Tis the season for gift cards – and gift card scams! A survey by the National Retail Federation estimates 2012 holiday gift card spending at over $28 billion, making gift cards the most popular holiday gift. Due to their popularity and improved technology, gift card scams are also increasing in popularity. Gift cards are not connected to any individual by name, which makes them a good target for thieves. Here is what you can do to avoid holiday gift card scams while still enjoying the convenience of giving or receiving gift cards:
Beware of Cashier Thieves
Gift cards are an easy item for cashiers to steal during the checkout process, particularly if you are buying several gift cards in one shopping trip. To minimize your risks of becoming a gift card victim during check out, consider buying your gift cards separately from the rest of your transactions to make it easier to see that you are only paying for the total amount you want to “load” on your gift cards.
Be wary of a cashier who asks you to grab another gift card because one of your gift cards isn’t ringing up properly: this could signal a cashier who intends to pocket the gift card you paid for and give you a gift card with no value on it. During the hustle and bustle of the holiday season, cashiers sometimes take advantage of people who aren’t paying close attention to their shopping, and succeed in taking gift cards paid for by customers and sending cards that have not been activated home with the customer. Imagine the disappointment and embarrassment when your intended gift card recipient attempts to use a gift card that has no monetary value?!
Reduce your risks of cashier gift card theft by remembering the following:
- Verify that the amount on your receipt matches the amount of money you spent to load the gift cards with value.
- Use credit cards to purchase gift cards if you can, as credit cards offer purchase protection you don’t have when you pay using cash.
- Use a gift card reader to check the balance of each credit card before you leave the store; or ask another cashier or someone at the customer service desk to scan and verify the gift cards have the right amount of money on them. It’s easier to correct mistakes or theft before you leave the store than it is to try and correct it after you leave.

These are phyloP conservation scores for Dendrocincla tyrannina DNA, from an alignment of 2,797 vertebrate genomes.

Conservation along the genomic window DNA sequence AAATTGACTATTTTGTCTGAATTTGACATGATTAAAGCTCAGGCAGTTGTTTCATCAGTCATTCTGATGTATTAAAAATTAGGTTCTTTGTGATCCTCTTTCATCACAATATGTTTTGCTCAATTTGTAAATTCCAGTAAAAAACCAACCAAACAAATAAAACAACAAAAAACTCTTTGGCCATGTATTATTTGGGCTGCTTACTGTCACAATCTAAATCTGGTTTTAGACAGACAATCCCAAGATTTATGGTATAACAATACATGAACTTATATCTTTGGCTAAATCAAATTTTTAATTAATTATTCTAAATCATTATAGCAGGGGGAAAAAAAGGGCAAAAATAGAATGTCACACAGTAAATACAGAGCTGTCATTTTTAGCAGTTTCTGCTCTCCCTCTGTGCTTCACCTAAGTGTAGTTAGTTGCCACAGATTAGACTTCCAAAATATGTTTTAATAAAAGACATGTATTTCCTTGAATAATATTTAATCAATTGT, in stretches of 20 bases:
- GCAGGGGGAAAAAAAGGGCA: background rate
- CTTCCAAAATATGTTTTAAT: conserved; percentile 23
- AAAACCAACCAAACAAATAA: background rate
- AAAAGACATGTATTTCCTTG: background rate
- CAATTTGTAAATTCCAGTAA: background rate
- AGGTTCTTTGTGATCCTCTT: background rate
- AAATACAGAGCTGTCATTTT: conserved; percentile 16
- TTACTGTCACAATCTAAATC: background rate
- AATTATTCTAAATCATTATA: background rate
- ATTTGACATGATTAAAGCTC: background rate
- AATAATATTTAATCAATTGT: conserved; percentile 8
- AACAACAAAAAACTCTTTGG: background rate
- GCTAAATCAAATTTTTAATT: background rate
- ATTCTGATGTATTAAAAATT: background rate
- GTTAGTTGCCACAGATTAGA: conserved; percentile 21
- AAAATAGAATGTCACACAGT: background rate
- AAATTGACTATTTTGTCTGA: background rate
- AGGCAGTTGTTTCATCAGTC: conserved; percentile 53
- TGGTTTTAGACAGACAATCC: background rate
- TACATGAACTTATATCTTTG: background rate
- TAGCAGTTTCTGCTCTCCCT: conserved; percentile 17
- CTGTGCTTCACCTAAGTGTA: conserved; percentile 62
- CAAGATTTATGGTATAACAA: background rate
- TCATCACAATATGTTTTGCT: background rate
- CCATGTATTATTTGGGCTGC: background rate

Avoid Buying Stripped Gift Cards
Another potential gift card scam to be on the lookout for involves buying a pre-loaded card that no longer has value. In stores that sell gift cards already loaded with values, it is possible for a thief to slide a pre-loaded card out of the packaging and replace it with a used or no-value gift card. When you go to use the gift card, it will have no value. Check the packaging of any gift card you intend to buy carefully and do not buy any cards that appear to have been opened.
Thieves also use small, handheld scanners they can purchase online and scan gift card data. Once they have the information from the gift cards, they put the cards back on the rack and wait for customers to buy them. Thieves will call the customer service number found on the gift cards every few days to see if the cards they captured the data from have a balance – and if they have a balance, they can redeem the value online (without needing the card in-hand).
Don’t Buy Gift Cards Online
Many potential gift card scams originate through online sellers using eBay, Facebook, gift card exchange websites and other services to sell their fake or no-value gift cards. You want to purchase gift cards from the retailer themselves to decrease your risks of buying gift cards that have no value. If it seems too good to be true (“Get a $500 gift card for liking our Facebook page!”) then it is most certainly a gift card scam.
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